Economy
Posted: 2 months ago

Strategy to Turn Georgia into "Regional Financial Hub" Costs the Budget ₾ 1.8 million

In December 2021, the Georgian government signed a contract with asset management company Rothschild & Co., which included the preparation of economic reforms for Georgia.

As Prime Minister Irakli Gharibashvili stated, as a result of these reforms, Georgia should be established as a "Regional Financial Hub". A document published by the Ministry of Finance shows that the contract with the company costs the state budget 1,857,225 GEL.

"To allocate GEL 1,857,225 to finance the costs of consulting services required to attract foreign investment and support Georgia's position as an international regional financial and banking hub," reads the document, which reflects the costs of the Government Reserve Fund.

What reform should be prepared?

The Government of Georgia announced on January 17, 2022, that they plan to create a new type of free economic zone. If FIZ is currently focused on manufacturing and logistics, the new type of FIZ will focus on financial activities. "Special Financial Zone" - this will be the name of this new FIZ.

According to the government, two locations have already been selected for these zones. In particular, the zone will be located on 110 hectares in Tbilisi and Gonio.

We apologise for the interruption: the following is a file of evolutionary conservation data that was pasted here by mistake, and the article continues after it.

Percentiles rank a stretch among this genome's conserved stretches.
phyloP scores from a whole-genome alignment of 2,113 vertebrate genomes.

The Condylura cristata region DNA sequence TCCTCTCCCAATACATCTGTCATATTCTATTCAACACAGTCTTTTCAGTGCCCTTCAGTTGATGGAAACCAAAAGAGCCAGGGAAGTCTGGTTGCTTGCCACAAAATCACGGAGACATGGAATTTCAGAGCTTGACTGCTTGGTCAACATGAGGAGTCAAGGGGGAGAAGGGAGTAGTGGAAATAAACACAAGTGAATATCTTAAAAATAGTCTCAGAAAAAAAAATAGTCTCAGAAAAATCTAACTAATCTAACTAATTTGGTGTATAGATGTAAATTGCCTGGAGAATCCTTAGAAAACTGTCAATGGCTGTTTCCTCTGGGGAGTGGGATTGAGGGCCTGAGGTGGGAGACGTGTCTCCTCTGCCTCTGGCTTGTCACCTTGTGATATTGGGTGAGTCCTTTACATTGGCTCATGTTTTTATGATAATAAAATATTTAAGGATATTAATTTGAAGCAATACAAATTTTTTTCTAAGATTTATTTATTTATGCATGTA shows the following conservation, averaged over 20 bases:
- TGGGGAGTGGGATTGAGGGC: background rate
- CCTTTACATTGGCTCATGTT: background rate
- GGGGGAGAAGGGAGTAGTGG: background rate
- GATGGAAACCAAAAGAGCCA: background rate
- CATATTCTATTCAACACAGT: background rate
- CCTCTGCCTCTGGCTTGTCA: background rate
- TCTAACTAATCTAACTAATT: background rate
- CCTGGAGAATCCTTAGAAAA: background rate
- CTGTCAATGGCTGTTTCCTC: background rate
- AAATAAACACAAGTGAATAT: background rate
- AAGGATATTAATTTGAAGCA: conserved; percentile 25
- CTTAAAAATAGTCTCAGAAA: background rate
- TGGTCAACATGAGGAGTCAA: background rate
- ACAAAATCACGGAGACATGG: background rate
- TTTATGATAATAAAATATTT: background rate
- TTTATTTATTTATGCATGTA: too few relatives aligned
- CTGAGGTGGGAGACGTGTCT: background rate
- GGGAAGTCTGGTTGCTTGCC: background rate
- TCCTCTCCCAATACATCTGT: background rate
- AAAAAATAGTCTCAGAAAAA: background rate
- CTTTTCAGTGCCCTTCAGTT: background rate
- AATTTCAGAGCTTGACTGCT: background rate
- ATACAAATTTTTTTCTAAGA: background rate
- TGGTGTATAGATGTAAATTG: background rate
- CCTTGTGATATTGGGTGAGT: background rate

In other words, Rothschild & Co is working on a reform project, which envisages the development of the Temka area and Gonio International Financial Center, for which the Georgian government pays almost 2 million GEL.

"Special financial zones will offer international companies a legal regime based on the principles of common law, as well as regulatory and fiscal regimes based on international experience. Most importantly, more than half of the employees of companies operating in these zones must be Georgian citizens. High-profile international companies, such as the Rothschild Company, will be involved in setting up these centers.

These centers will focus on fintech, asset management companies, trading companies, and so on. "Ultimately, we assume that this will contribute to the development of the capital market," Prime Minister Irakli Gharibashvili said in January.